How Trump Could Save Coal with Wood Pellets

Cofiring pellets at coal-fired power stations would help achieve the new administration’s job-creating goals, as well as other positive impacts.
By William Strauss | March 15, 2017

The use of U.S.-produced wood pellet fuel blended with coal in large utility power stations could sustain coal mining jobs, create tens of thousands of new jobs in another sector that is experiencing significant job losses—the forest products sector—and stimulate billions of dollars of new investment in new U.S. manufacturing plants.

By supporting the blending of industrial wood pellet fuel with coal in pulverized coal (PC) power plants, policy will lock in the need for PC power plants, therefore guaranteeing significant demand for coal.  This well-proven strategy, which is already in place in many other countries, can provide certainty for the need for U.S.-produced coal for decades, and certainty for U.S. coal mining jobs.

This strategy, which the Trump administration could follow, is a win-win-win for the coal and forest products sectors, and the environment. It offers many advantages, including: use of existing power stations; much lower capital cost than new natural gas plants; reliability and no derating; flexible, baseload or on-demand generation; already demonstrated at scale in many locations; lessening of utilities’ dependency on natural gas; lower carbon emissions; creation and sustaining of jobs; and lower sulfur oxide, nitrogen oxide and mercury emissions.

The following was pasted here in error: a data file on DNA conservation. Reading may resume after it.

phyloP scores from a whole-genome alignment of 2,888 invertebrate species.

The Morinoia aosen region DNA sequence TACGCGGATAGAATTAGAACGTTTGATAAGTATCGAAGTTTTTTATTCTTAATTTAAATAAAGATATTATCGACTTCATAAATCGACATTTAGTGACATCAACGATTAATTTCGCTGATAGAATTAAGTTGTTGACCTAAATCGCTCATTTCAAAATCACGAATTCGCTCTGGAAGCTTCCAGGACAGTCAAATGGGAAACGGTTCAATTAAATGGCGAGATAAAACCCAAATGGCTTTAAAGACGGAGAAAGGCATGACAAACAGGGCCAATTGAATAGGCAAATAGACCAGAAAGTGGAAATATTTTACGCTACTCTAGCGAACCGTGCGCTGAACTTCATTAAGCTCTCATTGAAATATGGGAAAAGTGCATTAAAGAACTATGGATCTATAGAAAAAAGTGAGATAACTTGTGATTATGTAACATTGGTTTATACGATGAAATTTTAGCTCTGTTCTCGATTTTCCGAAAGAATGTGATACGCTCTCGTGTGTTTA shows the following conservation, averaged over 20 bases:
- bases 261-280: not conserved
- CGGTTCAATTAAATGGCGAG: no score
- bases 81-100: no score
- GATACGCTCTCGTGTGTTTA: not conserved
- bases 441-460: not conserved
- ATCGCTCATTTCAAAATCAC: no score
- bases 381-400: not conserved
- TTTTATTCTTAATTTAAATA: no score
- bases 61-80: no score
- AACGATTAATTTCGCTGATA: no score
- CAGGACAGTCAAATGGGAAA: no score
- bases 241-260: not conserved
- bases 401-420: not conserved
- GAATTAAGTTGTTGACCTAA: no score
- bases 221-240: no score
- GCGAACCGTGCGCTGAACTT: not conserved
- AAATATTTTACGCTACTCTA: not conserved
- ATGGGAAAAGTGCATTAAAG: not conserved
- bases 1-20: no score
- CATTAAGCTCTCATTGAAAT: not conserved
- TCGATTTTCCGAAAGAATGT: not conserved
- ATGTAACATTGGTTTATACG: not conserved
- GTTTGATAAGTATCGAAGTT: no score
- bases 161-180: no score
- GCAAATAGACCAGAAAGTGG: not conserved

Existing Power Plant Fleet, Shale Gas Revolution
The U.S. still hosts 435 operating coal-fueled power plants larger than 250 megawatts (MW), most of which use pulverized coal (PC) technology—about 97 percent, according to U.S. EIA data.  PC power plants are easily modified to use a blend of coal and industrial wood pellet fuel, the modified plants are just as reliable, and they output the same amount of power as they did when running on 100 percent coal.